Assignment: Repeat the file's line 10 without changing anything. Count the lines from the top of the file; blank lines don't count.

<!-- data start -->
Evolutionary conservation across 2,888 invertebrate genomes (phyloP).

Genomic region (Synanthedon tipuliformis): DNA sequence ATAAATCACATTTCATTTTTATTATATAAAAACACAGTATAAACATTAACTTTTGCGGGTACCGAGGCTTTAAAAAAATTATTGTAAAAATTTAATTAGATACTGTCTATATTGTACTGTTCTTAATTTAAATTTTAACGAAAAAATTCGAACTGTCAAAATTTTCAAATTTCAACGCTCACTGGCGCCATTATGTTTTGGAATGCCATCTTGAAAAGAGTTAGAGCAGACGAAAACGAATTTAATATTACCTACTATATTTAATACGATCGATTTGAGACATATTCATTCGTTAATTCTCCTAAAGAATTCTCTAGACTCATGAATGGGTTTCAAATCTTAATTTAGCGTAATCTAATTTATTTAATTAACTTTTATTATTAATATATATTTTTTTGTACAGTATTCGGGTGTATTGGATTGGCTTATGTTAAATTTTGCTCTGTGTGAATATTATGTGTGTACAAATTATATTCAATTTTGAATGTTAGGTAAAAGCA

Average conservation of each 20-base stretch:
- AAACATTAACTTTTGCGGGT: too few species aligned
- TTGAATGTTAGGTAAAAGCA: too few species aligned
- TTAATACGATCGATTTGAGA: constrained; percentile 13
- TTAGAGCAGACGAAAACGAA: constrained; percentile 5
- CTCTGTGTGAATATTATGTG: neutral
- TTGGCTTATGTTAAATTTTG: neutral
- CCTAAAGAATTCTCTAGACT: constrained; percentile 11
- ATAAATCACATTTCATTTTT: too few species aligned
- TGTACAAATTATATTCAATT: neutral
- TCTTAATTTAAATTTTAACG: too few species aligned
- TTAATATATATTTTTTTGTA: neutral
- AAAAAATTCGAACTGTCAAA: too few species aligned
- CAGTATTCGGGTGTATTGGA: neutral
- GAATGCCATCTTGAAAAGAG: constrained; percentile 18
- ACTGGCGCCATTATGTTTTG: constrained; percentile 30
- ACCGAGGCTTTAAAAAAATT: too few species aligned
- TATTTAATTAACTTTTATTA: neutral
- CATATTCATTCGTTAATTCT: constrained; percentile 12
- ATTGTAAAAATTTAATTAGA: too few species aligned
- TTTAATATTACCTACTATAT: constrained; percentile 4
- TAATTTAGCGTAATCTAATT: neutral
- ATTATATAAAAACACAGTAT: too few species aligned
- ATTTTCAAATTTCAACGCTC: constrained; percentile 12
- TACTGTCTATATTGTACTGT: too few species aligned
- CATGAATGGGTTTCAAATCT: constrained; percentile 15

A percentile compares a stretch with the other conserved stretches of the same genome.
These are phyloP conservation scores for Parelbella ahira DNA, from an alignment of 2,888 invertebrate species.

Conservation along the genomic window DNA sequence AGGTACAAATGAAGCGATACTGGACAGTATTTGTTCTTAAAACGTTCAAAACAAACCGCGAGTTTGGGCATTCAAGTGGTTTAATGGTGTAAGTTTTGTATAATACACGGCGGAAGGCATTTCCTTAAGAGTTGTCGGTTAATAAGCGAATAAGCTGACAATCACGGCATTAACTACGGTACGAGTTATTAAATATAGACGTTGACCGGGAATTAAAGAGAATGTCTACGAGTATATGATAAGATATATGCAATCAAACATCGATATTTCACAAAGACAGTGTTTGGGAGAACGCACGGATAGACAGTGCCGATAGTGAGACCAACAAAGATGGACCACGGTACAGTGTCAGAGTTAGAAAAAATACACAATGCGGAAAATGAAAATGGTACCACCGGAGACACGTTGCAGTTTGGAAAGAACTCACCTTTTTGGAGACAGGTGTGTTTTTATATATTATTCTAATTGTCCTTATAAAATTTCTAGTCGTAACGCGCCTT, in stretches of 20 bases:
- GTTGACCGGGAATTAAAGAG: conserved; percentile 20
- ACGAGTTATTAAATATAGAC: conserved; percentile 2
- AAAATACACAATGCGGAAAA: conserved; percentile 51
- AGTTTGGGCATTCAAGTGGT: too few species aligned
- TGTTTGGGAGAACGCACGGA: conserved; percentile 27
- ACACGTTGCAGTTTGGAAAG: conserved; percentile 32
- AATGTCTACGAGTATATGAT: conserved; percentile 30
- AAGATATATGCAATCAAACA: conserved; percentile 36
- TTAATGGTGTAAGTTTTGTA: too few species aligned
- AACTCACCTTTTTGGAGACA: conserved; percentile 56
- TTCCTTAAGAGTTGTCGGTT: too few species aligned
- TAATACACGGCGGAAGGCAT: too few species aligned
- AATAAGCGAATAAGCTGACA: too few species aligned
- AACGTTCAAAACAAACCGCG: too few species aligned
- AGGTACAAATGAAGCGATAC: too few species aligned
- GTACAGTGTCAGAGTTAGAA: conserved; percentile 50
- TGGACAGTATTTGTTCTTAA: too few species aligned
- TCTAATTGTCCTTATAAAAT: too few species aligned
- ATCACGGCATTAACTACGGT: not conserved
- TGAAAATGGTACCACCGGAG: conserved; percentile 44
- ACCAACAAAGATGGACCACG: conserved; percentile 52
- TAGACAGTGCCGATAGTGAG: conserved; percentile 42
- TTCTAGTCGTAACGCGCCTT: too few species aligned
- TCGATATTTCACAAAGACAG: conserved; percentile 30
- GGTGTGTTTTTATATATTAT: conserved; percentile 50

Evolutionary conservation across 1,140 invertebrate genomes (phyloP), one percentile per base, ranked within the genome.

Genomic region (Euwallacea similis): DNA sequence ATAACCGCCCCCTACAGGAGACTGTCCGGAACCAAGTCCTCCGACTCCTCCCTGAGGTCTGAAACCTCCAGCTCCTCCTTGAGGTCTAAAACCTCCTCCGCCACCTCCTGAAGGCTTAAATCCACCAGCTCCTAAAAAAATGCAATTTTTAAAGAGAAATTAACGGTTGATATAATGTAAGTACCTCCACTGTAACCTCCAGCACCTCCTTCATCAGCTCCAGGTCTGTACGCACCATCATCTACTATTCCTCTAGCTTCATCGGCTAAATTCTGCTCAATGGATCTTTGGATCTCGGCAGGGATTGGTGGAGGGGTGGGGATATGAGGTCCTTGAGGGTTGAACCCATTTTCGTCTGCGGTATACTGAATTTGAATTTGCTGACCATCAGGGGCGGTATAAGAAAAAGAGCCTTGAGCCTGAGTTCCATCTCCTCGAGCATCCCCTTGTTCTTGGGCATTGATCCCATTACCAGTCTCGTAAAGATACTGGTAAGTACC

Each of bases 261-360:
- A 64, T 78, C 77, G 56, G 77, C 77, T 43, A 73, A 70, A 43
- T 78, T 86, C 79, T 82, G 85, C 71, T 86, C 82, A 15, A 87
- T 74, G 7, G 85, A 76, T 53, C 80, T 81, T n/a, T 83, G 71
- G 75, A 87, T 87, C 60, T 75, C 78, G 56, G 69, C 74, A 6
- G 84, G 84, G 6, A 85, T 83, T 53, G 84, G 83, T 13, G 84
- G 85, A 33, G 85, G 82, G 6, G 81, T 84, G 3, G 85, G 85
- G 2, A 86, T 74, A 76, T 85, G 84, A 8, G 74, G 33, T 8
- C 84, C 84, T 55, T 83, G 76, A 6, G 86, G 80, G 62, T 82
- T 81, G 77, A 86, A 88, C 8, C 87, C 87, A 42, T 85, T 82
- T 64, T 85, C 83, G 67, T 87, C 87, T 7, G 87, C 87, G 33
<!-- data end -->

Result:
- CCTAAAGAATTCTCTAGACT: constrained; percentile 11